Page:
All school district staff should be aware that records they create and maintain are subject to records retention requirements. The district’s responsibilities are based on schedules developed by the Texas State Library Archives Commission (“TSLAC”), which are published in Title 13 of the Texas Administrative Code. These schedules are also referenced in board policies at CPC (LEGAL).

Senate Bill 1566 takes effect September 1, and it is a whopper of a bill. It is what is known as a “Christmas Tree Bill,” because it has something under it for everyone. It permits trustees to sue school districts over records requests, new localized websites from TEA, a public shaming rule for trustees that requires announcing their training hours before each election, new lice rules, and my favorite, the Patriotic Society provisions.

When a verbal or physical altercation is recorded on the school surveillance system, it can seem easier to determine which movie won the Oscar for 2017’s Best Picture than to figure out who gets to see the video, who gets a copy of it, and whose faces need to be blurred. Below we will open the big red envelope that we have double-checked is labeled “FERPA” to get our answer.

Want to raise money for your school? Just hold a raffle, right? Not so fast. In Texas, “lotteries and gift enterprises” (including raffles) are prohibited unless expressly authorized by the Texas Constitution.[1] Even if a raffle is authorized under the Texas Constitution, it must be conducted in strict accordance with the Charitable Raffle Enabling Act.[2]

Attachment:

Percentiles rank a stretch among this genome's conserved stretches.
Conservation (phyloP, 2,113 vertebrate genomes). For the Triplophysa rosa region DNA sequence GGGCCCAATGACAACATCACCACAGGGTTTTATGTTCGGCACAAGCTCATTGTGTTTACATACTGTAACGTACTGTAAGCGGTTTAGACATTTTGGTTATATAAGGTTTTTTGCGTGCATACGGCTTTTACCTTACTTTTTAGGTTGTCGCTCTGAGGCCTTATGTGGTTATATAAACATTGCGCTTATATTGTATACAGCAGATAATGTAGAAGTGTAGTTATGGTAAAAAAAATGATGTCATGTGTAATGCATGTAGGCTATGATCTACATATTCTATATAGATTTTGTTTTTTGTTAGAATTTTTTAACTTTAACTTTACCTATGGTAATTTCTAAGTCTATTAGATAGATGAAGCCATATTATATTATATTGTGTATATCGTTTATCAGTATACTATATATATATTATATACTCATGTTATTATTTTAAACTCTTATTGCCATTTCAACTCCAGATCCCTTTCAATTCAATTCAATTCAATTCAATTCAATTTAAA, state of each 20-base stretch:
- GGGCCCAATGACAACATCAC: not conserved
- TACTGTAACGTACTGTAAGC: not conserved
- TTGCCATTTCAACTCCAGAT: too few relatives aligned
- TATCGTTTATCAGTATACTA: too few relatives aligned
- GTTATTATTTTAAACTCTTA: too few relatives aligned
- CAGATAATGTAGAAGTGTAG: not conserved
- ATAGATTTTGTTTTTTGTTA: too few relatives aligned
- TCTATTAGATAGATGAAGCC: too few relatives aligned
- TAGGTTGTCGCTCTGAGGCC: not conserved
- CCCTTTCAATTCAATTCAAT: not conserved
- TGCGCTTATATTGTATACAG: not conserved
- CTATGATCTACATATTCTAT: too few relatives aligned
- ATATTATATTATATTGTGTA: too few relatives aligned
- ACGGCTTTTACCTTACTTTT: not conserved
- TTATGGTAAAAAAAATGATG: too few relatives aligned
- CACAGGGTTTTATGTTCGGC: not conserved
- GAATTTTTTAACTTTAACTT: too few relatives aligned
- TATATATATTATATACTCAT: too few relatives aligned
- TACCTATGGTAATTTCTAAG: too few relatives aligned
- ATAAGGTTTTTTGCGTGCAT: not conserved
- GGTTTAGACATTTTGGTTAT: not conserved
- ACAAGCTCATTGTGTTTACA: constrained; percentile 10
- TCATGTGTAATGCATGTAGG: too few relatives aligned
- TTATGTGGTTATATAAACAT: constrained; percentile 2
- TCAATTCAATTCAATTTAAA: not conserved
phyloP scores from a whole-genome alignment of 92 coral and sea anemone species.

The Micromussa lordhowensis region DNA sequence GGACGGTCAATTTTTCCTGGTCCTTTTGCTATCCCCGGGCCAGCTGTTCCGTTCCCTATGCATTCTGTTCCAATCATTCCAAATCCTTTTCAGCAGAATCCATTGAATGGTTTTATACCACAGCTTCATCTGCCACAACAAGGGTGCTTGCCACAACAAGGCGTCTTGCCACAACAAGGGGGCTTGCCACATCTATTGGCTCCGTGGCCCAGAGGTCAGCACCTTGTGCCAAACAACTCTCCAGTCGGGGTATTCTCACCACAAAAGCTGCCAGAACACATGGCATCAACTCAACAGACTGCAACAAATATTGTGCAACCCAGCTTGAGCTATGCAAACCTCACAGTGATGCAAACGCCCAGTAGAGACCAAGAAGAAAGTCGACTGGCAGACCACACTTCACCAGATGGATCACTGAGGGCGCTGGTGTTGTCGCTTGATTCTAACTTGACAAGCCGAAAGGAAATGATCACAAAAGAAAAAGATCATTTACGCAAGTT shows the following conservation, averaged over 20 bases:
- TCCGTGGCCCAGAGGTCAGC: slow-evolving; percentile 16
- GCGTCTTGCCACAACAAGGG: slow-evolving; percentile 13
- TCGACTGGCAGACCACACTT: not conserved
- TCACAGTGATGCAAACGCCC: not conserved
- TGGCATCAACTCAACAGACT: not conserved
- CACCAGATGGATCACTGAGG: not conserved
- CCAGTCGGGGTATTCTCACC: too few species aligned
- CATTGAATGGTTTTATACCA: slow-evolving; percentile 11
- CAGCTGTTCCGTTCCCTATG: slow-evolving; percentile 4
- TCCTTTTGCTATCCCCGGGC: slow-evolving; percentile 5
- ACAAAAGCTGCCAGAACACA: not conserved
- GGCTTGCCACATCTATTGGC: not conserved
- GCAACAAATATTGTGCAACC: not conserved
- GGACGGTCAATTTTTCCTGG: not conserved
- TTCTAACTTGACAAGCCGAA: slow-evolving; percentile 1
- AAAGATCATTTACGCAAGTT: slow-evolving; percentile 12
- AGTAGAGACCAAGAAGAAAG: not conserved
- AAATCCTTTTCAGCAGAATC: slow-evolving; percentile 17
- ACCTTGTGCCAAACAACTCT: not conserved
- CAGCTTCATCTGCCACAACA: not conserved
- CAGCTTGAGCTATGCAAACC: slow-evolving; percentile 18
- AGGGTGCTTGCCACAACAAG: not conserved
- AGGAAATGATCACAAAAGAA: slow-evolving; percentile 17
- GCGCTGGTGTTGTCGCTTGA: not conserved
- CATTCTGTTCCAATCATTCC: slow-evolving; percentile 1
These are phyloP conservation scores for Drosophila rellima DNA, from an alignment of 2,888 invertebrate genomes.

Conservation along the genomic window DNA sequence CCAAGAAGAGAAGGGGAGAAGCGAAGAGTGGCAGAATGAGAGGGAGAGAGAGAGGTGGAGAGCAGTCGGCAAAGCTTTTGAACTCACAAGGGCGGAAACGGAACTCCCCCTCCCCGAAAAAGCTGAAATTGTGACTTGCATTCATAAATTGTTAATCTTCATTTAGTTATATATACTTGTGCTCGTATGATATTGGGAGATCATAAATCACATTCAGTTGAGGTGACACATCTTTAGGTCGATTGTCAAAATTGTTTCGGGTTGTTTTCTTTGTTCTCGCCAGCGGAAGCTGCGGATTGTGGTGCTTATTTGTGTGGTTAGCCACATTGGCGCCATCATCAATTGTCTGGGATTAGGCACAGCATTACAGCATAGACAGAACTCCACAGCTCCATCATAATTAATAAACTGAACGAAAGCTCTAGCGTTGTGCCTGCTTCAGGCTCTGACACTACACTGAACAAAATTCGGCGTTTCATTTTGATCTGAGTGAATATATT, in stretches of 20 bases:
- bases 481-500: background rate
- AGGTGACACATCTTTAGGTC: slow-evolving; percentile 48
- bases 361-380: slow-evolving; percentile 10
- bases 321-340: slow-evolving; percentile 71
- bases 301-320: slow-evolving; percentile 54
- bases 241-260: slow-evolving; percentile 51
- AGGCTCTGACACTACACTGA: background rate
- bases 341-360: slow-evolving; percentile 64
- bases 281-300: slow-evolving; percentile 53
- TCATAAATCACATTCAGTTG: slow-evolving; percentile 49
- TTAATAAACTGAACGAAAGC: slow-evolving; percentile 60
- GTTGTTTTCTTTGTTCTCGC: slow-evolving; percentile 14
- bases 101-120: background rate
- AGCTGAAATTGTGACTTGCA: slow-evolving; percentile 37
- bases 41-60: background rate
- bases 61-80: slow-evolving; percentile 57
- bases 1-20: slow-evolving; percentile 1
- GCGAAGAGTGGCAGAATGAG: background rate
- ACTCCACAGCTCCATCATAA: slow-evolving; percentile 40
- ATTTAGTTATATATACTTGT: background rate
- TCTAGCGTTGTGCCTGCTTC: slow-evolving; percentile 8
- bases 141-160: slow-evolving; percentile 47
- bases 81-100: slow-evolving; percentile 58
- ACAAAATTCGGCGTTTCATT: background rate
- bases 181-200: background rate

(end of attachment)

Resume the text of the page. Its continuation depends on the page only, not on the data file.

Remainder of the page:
In just one week Superintendents and School Boards will hold their collective breath in anticipation of the results of their bond elections. Will it be the result they dreaded? Or will the measure fail? That’s just a joke. Yes, of course, Superintendents and School Boards prefer the win to the loss, but if there were any game where the prize was the chance to make a 70 million dollar high school fit in a fifty million dollar budget and double your workload it would probably be named “What did I do?”

Should a district form a police department? As with all things legal, the answer is “it depends.” Some districts are located in an area where local law enforcement is 15 to 20 minutes away or longer. For an active shooter, that’s a long time to wait before help comes. Other districts may have contracted with the local police or sheriff’s department, but because of more demand for their services the schools don’t believe that they are getting enough protections from the officers. So for whatever reason, if your district would like to start a police department, this article will outline the various steps involved.Should a district form a police department?

Teachers and other public school staff are turning to a variety of companies and non-profits to help fund classroom projects or resources through social media “crowdfunding.”  Crowdfunding, or the practice of raising money by asking individuals or groups to support a project or cause because federal, state or local monies are lacking has no shortage of websites and services happy to help with this (almost always) noble cause.  Concerns arise, however, over how monies raised or other assets given to your district will be accounted for, as well as the ways in which staff utilize the crowdfunding tools generally.